Nearly nine months after signing a political deal aimed at ushering in a landmark democratic transition in the Democratic Republic of Congo, President Joseph Kabila’s subversion of the accord places Congo at risk of much greater violence. It is also now creating the potential for regional instability and the possible disruption in the supply of minerals strategically important to U.S. national security and to U.S. and other global manufacturers.
Kabila’s attempt to stay in power at all costs is moving Congo from a fragile democracy to a dictatorship. It has already sparked significant repression, caused armed conflict in the Kasai region where 1.4 million people have been displaced, and all major U.S. companies with direct investments have fled Congo. Unrest that is rising in several areas of the country could also spread to mineral-rich Katanga, where 50 to 60 percent of the world’s cobalt reserves lie, creating a threat to U.S. defense, auto, and electronics industries.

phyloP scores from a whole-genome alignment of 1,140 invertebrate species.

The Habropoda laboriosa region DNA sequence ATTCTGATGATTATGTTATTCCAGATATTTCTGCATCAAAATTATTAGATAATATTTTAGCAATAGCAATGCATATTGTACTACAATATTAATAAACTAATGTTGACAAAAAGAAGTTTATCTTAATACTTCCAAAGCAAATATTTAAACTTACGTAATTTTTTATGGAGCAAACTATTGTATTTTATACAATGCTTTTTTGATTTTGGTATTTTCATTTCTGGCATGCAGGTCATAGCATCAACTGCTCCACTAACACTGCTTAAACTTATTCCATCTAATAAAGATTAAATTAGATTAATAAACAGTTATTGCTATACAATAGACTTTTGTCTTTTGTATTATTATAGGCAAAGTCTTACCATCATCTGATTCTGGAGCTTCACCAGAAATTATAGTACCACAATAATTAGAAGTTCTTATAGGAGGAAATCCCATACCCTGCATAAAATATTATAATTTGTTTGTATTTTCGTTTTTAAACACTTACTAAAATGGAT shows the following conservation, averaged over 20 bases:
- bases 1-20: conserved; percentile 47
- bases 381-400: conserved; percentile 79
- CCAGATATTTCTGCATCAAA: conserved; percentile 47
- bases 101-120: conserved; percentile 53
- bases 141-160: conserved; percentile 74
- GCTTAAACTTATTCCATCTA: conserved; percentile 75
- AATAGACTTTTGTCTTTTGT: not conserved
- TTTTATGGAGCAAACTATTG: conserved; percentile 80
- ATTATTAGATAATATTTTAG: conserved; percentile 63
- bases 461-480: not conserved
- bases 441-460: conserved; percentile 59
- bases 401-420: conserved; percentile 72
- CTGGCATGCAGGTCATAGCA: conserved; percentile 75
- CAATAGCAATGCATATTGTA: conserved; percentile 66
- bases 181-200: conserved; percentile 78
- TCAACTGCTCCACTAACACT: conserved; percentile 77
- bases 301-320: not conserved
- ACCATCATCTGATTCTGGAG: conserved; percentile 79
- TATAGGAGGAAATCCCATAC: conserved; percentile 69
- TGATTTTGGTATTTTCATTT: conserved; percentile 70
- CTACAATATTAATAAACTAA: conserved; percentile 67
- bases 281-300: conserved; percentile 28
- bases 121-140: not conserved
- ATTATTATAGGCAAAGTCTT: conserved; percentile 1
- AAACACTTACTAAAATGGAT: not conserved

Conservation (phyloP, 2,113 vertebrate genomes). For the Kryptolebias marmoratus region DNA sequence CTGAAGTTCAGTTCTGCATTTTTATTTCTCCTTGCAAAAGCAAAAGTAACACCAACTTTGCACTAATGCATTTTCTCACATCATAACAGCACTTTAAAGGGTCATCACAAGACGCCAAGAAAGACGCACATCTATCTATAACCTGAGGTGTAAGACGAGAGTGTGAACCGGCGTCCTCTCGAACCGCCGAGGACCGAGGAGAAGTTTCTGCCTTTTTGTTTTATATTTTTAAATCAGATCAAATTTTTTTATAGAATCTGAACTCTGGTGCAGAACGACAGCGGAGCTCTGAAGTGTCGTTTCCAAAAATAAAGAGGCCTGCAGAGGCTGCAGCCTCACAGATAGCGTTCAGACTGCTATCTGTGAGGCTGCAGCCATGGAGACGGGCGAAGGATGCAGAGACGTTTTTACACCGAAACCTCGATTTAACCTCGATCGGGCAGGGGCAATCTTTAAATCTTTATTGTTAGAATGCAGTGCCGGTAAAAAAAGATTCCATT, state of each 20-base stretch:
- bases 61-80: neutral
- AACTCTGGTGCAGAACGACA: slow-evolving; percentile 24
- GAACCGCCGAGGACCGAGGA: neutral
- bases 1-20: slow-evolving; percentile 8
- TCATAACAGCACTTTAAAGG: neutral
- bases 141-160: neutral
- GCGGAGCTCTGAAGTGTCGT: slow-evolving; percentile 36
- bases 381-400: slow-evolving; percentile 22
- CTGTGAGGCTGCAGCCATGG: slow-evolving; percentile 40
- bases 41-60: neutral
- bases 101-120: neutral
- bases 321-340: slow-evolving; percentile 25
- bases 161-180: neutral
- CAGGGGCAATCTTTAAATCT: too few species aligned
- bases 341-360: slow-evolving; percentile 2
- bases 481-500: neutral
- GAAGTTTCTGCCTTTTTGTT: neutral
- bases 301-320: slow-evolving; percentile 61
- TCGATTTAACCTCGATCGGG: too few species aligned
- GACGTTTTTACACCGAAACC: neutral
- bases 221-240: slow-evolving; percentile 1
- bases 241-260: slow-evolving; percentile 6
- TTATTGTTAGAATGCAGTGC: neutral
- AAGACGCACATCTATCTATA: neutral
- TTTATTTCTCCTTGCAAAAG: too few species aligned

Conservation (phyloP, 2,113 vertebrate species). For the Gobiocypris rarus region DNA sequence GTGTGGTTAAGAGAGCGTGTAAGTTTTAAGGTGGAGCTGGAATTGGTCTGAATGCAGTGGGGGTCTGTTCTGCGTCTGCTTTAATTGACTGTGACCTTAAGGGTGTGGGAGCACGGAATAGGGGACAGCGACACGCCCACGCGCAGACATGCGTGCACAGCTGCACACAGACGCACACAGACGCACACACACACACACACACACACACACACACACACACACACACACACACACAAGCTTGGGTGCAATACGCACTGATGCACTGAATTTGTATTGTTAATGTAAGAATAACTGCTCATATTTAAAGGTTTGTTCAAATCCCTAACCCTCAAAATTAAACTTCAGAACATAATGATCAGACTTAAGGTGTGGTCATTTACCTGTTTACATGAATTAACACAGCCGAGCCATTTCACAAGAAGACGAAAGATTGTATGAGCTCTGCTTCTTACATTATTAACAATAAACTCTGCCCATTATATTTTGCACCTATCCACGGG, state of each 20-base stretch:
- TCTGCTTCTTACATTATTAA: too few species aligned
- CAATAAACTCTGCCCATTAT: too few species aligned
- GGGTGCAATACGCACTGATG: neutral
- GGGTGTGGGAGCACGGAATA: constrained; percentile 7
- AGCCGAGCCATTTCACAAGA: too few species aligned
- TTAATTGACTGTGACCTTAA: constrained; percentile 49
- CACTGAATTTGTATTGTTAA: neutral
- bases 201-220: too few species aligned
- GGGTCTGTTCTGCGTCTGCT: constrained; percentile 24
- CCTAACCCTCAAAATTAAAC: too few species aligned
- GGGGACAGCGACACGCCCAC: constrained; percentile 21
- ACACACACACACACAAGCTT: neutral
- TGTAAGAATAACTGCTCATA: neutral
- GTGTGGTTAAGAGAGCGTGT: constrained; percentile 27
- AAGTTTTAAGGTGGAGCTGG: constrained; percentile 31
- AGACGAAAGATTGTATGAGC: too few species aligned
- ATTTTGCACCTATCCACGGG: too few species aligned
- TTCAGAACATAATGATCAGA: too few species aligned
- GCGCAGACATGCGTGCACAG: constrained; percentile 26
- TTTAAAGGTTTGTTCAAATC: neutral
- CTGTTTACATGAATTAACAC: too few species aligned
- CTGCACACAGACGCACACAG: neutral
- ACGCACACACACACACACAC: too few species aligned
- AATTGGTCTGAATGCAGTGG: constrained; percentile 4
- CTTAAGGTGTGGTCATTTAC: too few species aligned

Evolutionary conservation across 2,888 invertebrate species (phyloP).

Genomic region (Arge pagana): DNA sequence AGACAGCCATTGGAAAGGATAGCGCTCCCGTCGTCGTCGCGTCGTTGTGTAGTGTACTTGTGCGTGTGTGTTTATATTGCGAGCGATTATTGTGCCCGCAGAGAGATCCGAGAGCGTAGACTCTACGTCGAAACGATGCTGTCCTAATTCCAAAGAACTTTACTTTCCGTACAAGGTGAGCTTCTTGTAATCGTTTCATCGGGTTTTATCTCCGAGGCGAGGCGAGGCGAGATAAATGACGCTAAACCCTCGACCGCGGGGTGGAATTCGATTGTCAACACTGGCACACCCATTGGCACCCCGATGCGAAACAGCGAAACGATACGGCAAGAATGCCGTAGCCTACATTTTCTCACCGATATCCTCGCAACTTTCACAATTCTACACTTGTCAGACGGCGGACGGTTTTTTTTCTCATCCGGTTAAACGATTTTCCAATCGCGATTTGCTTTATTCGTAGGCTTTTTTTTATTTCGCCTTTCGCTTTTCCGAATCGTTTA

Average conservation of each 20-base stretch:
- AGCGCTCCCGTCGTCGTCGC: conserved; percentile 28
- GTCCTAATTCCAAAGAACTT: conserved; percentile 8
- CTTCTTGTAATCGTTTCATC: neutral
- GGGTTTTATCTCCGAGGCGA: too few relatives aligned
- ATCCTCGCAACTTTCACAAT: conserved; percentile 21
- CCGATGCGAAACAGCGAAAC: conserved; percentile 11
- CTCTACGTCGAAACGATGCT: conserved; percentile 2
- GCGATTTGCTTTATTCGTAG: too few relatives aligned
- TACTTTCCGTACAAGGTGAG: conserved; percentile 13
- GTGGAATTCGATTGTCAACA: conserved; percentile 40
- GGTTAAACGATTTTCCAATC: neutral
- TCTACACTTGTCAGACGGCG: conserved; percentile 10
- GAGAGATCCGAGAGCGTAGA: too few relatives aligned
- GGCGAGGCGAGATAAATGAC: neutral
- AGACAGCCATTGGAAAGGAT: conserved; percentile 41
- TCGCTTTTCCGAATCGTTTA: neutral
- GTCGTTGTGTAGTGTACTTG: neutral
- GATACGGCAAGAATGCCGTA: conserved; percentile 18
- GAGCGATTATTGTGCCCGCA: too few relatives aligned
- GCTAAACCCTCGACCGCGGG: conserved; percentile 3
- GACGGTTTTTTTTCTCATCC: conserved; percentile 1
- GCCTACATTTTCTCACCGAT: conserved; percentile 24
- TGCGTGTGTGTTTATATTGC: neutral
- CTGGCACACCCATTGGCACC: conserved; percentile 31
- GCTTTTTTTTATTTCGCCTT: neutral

A much more robust strategy is needed to prevent a far costlier disaster with U.S. national security and regional instability implications, and to help Congo move toward a democratic transition. Over the past year, the international community as well as Congo’s opposition and civil society have deployed some elements of a necessary strategy of pressure and negotiation to support a transition. However, those measures have not nearly been applied at the level needed to change the calculations of Kabila and his inner circle sufficiently to motivate them to move forward with credible elections. There is international pressure, but it is too individualized, ad hoc, and not focused enough on squeezing the regime at its most vulnerable point: the global financial system that Kabila and his associates heavily rely on to move money.